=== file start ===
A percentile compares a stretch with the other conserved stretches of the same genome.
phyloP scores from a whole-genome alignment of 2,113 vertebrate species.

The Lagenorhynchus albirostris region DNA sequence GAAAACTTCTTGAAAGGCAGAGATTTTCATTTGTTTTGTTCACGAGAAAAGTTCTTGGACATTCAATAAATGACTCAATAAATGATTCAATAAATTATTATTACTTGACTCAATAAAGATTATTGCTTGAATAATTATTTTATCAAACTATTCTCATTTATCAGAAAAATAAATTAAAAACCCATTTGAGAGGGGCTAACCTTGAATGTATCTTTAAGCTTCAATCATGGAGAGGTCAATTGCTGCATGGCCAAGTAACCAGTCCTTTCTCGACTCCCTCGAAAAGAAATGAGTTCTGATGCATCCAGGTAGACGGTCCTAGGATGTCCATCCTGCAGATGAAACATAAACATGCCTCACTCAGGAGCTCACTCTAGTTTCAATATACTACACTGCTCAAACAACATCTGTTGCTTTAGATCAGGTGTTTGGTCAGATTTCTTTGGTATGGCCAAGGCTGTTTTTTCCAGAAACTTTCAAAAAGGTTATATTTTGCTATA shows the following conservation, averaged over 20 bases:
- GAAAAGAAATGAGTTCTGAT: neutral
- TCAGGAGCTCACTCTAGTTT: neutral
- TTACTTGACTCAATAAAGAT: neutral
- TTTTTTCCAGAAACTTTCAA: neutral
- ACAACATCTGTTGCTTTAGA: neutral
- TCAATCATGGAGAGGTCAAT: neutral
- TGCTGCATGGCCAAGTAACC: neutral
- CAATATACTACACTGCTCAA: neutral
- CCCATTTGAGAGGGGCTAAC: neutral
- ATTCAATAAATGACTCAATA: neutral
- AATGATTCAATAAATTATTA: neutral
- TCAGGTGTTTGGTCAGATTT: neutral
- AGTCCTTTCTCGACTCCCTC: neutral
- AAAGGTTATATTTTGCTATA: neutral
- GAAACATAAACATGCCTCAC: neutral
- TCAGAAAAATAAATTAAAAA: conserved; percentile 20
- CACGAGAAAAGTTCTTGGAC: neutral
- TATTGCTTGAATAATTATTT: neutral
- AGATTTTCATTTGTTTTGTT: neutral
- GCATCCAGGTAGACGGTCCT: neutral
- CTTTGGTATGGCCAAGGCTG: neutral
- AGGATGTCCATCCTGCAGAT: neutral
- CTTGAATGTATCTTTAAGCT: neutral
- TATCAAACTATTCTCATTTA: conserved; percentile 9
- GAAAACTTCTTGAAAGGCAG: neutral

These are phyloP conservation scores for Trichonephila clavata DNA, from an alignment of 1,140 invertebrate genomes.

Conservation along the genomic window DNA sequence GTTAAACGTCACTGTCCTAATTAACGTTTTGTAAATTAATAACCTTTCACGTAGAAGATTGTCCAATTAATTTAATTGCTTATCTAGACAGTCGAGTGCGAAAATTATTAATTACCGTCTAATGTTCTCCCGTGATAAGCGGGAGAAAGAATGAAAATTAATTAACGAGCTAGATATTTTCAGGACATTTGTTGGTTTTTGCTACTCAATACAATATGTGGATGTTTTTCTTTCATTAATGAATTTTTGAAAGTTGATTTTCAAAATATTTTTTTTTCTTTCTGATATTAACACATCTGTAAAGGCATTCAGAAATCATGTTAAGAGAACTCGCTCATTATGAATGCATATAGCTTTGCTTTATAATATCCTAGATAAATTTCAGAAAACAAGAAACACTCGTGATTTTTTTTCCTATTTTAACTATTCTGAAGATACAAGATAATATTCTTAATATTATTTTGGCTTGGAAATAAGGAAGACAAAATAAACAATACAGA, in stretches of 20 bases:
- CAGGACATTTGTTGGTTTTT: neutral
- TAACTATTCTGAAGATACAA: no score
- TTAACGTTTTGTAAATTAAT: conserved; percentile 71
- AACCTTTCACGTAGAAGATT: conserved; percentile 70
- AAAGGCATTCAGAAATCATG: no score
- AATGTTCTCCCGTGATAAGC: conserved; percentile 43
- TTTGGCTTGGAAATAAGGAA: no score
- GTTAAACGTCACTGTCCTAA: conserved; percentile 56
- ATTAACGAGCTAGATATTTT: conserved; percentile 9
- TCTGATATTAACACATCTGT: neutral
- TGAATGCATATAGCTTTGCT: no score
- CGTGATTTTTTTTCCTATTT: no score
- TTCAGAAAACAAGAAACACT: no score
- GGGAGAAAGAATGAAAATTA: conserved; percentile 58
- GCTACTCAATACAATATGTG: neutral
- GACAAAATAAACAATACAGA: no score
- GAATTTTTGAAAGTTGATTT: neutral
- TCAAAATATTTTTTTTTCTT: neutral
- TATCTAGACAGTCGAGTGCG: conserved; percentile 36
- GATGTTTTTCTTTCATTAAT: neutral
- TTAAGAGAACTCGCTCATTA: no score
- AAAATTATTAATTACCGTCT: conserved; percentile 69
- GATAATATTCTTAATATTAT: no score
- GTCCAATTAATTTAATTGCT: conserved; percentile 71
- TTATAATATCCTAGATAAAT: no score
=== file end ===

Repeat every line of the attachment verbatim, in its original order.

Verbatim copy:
A percentile compares a stretch with the other conserved stretches of the same genome.
phyloP scores from a whole-genome alignment of 2,113 vertebrate species.

The Lagenorhynchus albirostris region DNA sequence GAAAACTTCTTGAAAGGCAGAGATTTTCATTTGTTTTGTTCACGAGAAAAGTTCTTGGACATTCAATAAATGACTCAATAAATGATTCAATAAATTATTATTACTTGACTCAATAAAGATTATTGCTTGAATAATTATTTTATCAAACTATTCTCATTTATCAGAAAAATAAATTAAAAACCCATTTGAGAGGGGCTAACCTTGAATGTATCTTTAAGCTTCAATCATGGAGAGGTCAATTGCTGCATGGCCAAGTAACCAGTCCTTTCTCGACTCCCTCGAAAAGAAATGAGTTCTGATGCATCCAGGTAGACGGTCCTAGGATGTCCATCCTGCAGATGAAACATAAACATGCCTCACTCAGGAGCTCACTCTAGTTTCAATATACTACACTGCTCAAACAACATCTGTTGCTTTAGATCAGGTGTTTGGTCAGATTTCTTTGGTATGGCCAAGGCTGTTTTTTCCAGAAACTTTCAAAAAGGTTATATTTTGCTATA shows the following conservation, averaged over 20 bases:
- GAAAAGAAATGAGTTCTGAT: neutral
- TCAGGAGCTCACTCTAGTTT: neutral
- TTACTTGACTCAATAAAGAT: neutral
- TTTTTTCCAGAAACTTTCAA: neutral
- ACAACATCTGTTGCTTTAGA: neutral
- TCAATCATGGAGAGGTCAAT: neutral
- TGCTGCATGGCCAAGTAACC: neutral
- CAATATACTACACTGCTCAA: neutral
- CCCATTTGAGAGGGGCTAAC: neutral
- ATTCAATAAATGACTCAATA: neutral
- AATGATTCAATAAATTATTA: neutral
- TCAGGTGTTTGGTCAGATTT: neutral
- AGTCCTTTCTCGACTCCCTC: neutral
- AAAGGTTATATTTTGCTATA: neutral
- GAAACATAAACATGCCTCAC: neutral
- TCAGAAAAATAAATTAAAAA: conserved; percentile 20
- CACGAGAAAAGTTCTTGGAC: neutral
- TATTGCTTGAATAATTATTT: neutral
- AGATTTTCATTTGTTTTGTT: neutral
- GCATCCAGGTAGACGGTCCT: neutral
- CTTTGGTATGGCCAAGGCTG: neutral
- AGGATGTCCATCCTGCAGAT: neutral
- CTTGAATGTATCTTTAAGCT: neutral
- TATCAAACTATTCTCATTTA: conserved; percentile 9
- GAAAACTTCTTGAAAGGCAG: neutral

These are phyloP conservation scores for Trichonephila clavata DNA, from an alignment of 1,140 invertebrate genomes.

Conservation along the genomic window DNA sequence GTTAAACGTCACTGTCCTAATTAACGTTTTGTAAATTAATAACCTTTCACGTAGAAGATTGTCCAATTAATTTAATTGCTTATCTAGACAGTCGAGTGCGAAAATTATTAATTACCGTCTAATGTTCTCCCGTGATAAGCGGGAGAAAGAATGAAAATTAATTAACGAGCTAGATATTTTCAGGACATTTGTTGGTTTTTGCTACTCAATACAATATGTGGATGTTTTTCTTTCATTAATGAATTTTTGAAAGTTGATTTTCAAAATATTTTTTTTTCTTTCTGATATTAACACATCTGTAAAGGCATTCAGAAATCATGTTAAGAGAACTCGCTCATTATGAATGCATATAGCTTTGCTTTATAATATCCTAGATAAATTTCAGAAAACAAGAAACACTCGTGATTTTTTTTCCTATTTTAACTATTCTGAAGATACAAGATAATATTCTTAATATTATTTTGGCTTGGAAATAAGGAAGACAAAATAAACAATACAGA, in stretches of 20 bases:
- CAGGACATTTGTTGGTTTTT: neutral
- TAACTATTCTGAAGATACAA: no score
- TTAACGTTTTGTAAATTAAT: conserved; percentile 71
- AACCTTTCACGTAGAAGATT: conserved; percentile 70
- AAAGGCATTCAGAAATCATG: no score
- AATGTTCTCCCGTGATAAGC: conserved; percentile 43
- TTTGGCTTGGAAATAAGGAA: no score
- GTTAAACGTCACTGTCCTAA: conserved; percentile 56
- ATTAACGAGCTAGATATTTT: conserved; percentile 9
- TCTGATATTAACACATCTGT: neutral
- TGAATGCATATAGCTTTGCT: no score
- CGTGATTTTTTTTCCTATTT: no score
- TTCAGAAAACAAGAAACACT: no score
- GGGAGAAAGAATGAAAATTA: conserved; percentile 58
- GCTACTCAATACAATATGTG: neutral
- GACAAAATAAACAATACAGA: no score
- GAATTTTTGAAAGTTGATTT: neutral
- TCAAAATATTTTTTTTTCTT: neutral
- TATCTAGACAGTCGAGTGCG: conserved; percentile 36
- GATGTTTTTCTTTCATTAAT: neutral
- TTAAGAGAACTCGCTCATTA: no score
- AAAATTATTAATTACCGTCT: conserved; percentile 69
- GATAATATTCTTAATATTAT: no score
- GTCCAATTAATTTAATTGCT: conserved; percentile 71
- TTATAATATCCTAGATAAAT: no score